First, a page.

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ROK/U.S. Air Forces Commit to “Overwhelming Response to Any Provocation”

Largest Korea Flying Training (KFT) session to date

The KFT, featuring approximately 100 aircraft and running through April 26

Notable participants include an F-35B and an MQ-9 Reaper.

On the morning of April 19, a U.S. Marine Corps F-


On the morning of April 19, a U.S. Marine Corps F-35B stealth fighter executed a circling maneuver over Kunsan Air Force Base as part of the 2024 KFT.


In the morning of April 19, the F-35B rolled onto the taxiway of Kunsan Air Base, preparing for takeoff. As it neared the runway, the outline of the aircraft became increasingly distinct. Its commanding presence stirred excitement and demonstrated a formidable show of strength, sufficient to intimidate any adversary.


The pilot flashed a thumbs up from behind the canopy—a transparent enclosure around the cockpit—to the journalists gathered by the runway, signaling readiness for the sortie. With a thunderous roar, the F-35B launched from the runway's end and ascended sharply into the sky.


The ROK/U.S. Air Forces have released footage from KFT 2024. This joint exercise, held from April 12 to 26, is an annual event aimed at enhancing the integration of combined and joint airpower. It is the largest combined aerial exercise conducted on the Korean Peninsula.


The training engaged approximately 1,400 troops from the ROK and U.S. Air Forces, Army, Navy, and Marine Corps. Over 100 aircraft, encompassing 25 different types, participated in the exercise.


The MQ-9 Reaper, an unmanned aerial vehicle, was observed at the airbase where its various sensors and equipment were inspected prior to takeoff. After a final check, the MQ-9 Reaper proceeded to the runway and ascended silently into the sky.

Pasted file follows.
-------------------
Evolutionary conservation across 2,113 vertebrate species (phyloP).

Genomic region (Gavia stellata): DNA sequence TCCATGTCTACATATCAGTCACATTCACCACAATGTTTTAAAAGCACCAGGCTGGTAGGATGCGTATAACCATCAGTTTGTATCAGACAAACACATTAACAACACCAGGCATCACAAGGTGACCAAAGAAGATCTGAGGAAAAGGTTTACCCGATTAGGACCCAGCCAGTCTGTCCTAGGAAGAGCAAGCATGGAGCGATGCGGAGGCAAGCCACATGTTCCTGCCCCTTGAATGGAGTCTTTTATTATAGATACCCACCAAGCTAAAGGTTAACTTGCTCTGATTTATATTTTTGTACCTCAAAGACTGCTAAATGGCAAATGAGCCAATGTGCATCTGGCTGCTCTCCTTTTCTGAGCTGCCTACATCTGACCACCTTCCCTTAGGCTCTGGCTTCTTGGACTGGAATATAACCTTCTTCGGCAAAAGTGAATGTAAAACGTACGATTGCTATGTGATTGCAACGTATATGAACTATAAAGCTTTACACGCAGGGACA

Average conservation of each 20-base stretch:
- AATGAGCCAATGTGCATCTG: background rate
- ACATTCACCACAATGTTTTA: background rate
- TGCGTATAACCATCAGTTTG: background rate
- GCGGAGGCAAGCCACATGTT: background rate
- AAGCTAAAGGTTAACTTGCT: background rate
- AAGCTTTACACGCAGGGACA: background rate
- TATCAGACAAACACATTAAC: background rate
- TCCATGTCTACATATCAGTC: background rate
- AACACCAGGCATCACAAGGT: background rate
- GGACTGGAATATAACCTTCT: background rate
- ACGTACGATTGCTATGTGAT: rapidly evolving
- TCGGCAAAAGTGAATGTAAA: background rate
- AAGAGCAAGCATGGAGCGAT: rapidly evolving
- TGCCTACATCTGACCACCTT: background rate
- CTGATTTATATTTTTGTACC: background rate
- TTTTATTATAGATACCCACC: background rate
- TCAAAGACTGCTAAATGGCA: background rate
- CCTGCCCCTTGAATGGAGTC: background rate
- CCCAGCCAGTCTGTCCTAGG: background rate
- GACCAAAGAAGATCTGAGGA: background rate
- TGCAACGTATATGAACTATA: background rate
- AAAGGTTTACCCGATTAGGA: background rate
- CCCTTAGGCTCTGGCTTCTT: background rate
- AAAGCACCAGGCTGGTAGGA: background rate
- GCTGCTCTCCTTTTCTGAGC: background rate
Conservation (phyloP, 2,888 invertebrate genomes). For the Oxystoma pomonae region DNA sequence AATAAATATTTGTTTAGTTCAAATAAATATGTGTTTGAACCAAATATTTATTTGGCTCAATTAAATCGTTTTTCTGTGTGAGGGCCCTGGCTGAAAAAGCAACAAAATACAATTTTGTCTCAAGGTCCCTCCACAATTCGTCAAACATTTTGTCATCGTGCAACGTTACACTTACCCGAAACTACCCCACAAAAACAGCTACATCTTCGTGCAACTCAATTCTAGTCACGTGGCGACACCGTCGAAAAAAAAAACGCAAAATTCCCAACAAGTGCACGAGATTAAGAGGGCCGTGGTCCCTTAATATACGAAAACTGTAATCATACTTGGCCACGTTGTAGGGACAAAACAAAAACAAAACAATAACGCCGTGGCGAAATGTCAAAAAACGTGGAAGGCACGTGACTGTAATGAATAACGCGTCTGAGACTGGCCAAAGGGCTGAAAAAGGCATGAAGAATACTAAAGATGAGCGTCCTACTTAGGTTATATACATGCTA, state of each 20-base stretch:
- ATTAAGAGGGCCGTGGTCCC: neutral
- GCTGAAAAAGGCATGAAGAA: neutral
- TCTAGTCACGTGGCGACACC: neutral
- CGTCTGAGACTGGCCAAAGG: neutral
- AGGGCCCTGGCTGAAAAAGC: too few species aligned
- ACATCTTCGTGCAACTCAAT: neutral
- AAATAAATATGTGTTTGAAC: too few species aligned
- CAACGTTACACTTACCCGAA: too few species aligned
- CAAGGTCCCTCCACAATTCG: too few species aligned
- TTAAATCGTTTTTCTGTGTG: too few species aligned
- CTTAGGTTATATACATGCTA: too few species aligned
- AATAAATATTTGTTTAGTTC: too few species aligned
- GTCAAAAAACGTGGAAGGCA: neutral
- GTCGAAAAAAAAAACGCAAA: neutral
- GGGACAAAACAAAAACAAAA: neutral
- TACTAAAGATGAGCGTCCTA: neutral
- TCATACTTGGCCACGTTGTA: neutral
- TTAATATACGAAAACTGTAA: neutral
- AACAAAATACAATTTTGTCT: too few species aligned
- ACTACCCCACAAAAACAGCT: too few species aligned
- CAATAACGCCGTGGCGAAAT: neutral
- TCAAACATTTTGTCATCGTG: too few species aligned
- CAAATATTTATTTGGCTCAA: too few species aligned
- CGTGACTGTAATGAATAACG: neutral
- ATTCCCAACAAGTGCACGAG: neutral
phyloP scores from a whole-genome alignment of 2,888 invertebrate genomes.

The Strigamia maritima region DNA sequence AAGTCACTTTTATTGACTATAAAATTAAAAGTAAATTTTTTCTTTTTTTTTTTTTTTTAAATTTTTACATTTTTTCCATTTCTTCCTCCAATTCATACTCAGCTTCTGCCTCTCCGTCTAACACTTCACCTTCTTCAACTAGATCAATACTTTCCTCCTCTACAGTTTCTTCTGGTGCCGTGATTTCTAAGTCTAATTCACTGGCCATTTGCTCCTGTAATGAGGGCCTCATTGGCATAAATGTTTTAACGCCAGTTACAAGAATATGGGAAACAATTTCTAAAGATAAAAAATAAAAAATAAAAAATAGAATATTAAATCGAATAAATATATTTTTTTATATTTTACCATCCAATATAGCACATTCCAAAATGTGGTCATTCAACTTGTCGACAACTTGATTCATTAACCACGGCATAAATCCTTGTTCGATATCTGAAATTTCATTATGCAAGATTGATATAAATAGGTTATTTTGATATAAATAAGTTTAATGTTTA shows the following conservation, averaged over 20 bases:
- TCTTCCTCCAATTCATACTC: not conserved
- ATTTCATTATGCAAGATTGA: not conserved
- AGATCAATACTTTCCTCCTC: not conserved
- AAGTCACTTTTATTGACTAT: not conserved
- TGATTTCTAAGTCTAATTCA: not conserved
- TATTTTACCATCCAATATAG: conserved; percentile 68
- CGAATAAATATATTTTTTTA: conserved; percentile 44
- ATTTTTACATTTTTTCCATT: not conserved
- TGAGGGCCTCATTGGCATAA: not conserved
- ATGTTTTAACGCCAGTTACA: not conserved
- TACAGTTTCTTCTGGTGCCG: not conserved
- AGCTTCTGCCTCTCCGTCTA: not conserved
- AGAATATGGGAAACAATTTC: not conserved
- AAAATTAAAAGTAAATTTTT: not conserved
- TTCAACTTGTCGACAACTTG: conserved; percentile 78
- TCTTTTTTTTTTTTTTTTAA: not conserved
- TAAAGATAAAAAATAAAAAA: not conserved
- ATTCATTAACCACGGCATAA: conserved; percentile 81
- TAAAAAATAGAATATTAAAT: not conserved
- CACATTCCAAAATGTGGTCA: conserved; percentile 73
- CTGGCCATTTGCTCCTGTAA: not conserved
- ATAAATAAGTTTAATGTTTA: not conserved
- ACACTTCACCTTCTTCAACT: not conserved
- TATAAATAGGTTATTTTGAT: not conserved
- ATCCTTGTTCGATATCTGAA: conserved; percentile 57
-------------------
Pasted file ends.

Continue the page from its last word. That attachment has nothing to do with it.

Meanwhile, as the F-35B conducted a sortie, ROKAF F-15K, KF-16, FA-50, and U.S. Air Force F-16 and A-10 attack aircraft were visible in the sky above the base. These aircraft had already performed air-to-surface strike missions and were returning to base as the journalists arrived.


During the latter half of the exercise, the ROK/U.S. Air Forces conducted air-to-ground live-fire exercises, including immediate air interdiction (X-INT), at the Pilsung Range. X-INT missions aim to intercept and neutralize enemy attacks swiftly by striking targets identified through intelligence, surveillance, and reconnaissance assets.


The Air Force reported that the live-fire exercise concluded with a precision strike: two ROK F-35A stealth fighters and three U.S. F-16 fighters dropped a GBU-12 laser-guided bomb, which accurately destroyed a Transporter Erector Launcher (TEL) target. Following this, ten A-10s, two F-35Bs, and one MQ-9 Reaper employed precision-guided munitions to obliterate ground targets and neutralize surface-to-air threats, showcasing advanced precision strike capabilities.


ROK/U.S. soldiers demonstrated their commitment to strengthening interoperability within the framework of the ROK-U.S. Alliance during a live exercise.


ROK AF F-35A pilot Major Kim Seong-jun commented, “The close teamwork between ROK and U.S. pilots was palpable, affirming the strength of our alliance. The exercise bolstered our confidence to decisively overcome any adversary with an overwhelming response to provocations.”


U.S. Marine Corps F-35B pilot Captain Justin Henry stated, “Training with dissimilar aircraft is crucial for enhancing interoperability and joint operational capabilities. I had a very meaningful experience during this exercise.”

By Hyun-woo, Seo <>

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